The absorption of dietary cholesterol and fat from the intestine are important modifiers of plasma cholesterol level, adiposity, and risk for atherosclerotic cardiovascular diseases. However, the genes that regulate these processes are largely unknown. We used an intercross between two inbred mouse strains, C57BL/6J and castaneus (CASA/Rk), to map a locus on chromosome 14 in linkage with plasma plant sterol levels, a surrogate measure of cholesterol absorption from the intestine. Construction and studies in a congenic strain that covers the distal end of this locus, designated 14DKK, confirmed the effect of this interval on plasma plant sterol levels and cholesterol absorption from the intestine. Moreover, further studies in 14DKK congenics disclosed that the 14DKK interval also modifies the absorption of fat and body-weight in response to high fat diet. The 14DKK interval does not harbor genes that are known to be directly involved in sterol or fat metabolism, suggesting the effect of novel genes. The main goal of this proposal is to identify these genes and clarify the mechanisms involved. This goal will be achieved through studies in two major aims.
One aim will focus on testing the functional effect of candidate genes in the 14DKK interval through gene-knockdown in intestinal cell cultures.
The second aim will clarify the mechanisms whereby the 14DKK interval modifies the absorption of fat from the intestine through studies on fatty acid metabolism in our congenics. Identification of causative genes in the 14DKK interval will increase our understanding on the molecular events that control the processes of cholesterol and fat absorption, may lead to the development of genetic markers to identify individuals with increased absorption of cholesterol and fat, and identify new therapeutic targets for hypercholesterolemia, overweight and obesity.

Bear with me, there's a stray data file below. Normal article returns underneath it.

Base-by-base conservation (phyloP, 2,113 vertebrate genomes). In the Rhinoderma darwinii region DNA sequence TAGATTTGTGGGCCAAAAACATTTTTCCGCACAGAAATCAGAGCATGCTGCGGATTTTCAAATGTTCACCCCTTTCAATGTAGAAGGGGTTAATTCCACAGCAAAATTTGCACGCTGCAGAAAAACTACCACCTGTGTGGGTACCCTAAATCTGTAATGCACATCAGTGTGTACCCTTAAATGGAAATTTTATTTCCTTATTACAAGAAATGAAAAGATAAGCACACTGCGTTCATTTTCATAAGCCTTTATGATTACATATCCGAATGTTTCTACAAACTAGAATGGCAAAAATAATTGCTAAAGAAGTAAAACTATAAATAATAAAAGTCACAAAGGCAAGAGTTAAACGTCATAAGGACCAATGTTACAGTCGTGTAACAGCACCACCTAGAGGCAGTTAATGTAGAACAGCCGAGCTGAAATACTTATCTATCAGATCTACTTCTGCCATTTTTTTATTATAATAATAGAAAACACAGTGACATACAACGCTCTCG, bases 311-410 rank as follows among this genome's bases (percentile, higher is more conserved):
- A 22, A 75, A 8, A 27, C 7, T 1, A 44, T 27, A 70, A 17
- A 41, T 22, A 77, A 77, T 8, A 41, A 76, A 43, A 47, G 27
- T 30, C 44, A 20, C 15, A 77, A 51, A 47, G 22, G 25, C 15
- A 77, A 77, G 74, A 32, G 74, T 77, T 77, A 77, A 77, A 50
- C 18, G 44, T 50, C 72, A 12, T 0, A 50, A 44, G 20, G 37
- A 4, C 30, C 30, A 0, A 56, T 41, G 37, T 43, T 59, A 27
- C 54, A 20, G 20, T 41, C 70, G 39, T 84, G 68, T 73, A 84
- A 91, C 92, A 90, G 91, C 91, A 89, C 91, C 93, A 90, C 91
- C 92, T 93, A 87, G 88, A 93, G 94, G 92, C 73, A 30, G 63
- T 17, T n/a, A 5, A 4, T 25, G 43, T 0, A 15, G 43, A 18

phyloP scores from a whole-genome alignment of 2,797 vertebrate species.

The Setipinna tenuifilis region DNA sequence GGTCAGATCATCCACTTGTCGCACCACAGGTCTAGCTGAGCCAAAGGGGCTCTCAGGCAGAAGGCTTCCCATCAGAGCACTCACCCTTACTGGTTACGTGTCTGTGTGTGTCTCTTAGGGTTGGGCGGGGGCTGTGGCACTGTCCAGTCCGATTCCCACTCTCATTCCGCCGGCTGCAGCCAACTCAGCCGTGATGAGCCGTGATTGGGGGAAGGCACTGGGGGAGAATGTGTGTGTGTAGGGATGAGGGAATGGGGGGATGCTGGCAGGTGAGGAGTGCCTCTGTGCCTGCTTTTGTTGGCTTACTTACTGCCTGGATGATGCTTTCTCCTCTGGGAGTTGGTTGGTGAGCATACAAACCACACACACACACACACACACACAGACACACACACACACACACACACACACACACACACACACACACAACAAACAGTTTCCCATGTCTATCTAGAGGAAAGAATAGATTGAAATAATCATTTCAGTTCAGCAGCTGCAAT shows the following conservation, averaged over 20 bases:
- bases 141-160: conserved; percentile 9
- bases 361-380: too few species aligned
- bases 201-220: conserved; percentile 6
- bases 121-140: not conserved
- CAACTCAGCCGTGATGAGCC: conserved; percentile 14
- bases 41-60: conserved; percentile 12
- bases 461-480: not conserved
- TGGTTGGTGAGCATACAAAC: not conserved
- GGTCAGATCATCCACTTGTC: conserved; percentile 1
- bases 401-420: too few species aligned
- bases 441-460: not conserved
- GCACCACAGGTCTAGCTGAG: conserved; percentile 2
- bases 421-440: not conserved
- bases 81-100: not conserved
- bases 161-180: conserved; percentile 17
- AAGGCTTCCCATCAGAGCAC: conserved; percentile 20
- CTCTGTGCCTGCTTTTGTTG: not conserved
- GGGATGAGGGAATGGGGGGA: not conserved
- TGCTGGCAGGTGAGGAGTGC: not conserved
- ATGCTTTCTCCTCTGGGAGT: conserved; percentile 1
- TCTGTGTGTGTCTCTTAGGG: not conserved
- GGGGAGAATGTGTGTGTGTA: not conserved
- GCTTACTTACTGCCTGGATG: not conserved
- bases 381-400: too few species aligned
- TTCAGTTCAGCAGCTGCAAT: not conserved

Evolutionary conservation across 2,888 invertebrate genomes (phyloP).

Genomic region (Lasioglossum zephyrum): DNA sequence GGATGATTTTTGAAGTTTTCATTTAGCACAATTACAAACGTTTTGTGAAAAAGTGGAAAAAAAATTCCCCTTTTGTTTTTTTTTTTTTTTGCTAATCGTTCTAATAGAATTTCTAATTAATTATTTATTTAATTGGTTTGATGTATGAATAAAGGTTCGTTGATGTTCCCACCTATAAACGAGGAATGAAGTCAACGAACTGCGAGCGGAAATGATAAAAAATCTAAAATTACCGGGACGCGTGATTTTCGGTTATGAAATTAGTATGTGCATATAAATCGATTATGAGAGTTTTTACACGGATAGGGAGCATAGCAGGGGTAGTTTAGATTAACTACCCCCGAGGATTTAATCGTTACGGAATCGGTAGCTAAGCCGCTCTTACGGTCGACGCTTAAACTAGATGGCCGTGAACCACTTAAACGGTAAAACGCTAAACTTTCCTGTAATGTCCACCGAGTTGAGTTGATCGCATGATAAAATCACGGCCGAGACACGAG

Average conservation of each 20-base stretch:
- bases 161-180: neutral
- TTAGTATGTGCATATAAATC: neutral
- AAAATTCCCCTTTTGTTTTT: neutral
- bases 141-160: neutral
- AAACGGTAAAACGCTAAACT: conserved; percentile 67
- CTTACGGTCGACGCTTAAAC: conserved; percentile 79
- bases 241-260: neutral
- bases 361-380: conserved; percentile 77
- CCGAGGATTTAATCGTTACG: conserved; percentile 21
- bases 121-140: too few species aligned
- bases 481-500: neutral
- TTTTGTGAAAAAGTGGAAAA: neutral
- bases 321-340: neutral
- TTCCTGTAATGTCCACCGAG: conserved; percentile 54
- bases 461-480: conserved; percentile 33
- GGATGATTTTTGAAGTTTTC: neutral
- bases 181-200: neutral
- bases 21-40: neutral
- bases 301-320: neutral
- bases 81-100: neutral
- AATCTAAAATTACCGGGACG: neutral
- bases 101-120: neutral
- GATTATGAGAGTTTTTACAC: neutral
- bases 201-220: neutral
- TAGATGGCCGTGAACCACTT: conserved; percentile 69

The discovery of genes that control the processes of dietary cholesterol and dietary fat absorption from the intestine will increase our understanding of these processes at the molecular level, may lead to the development of genetic markers to identify individuals with increased absorption of dietary cholesterol and fat, and identify new targets for therapy of hypercholesterolemia, overweight and obesity.
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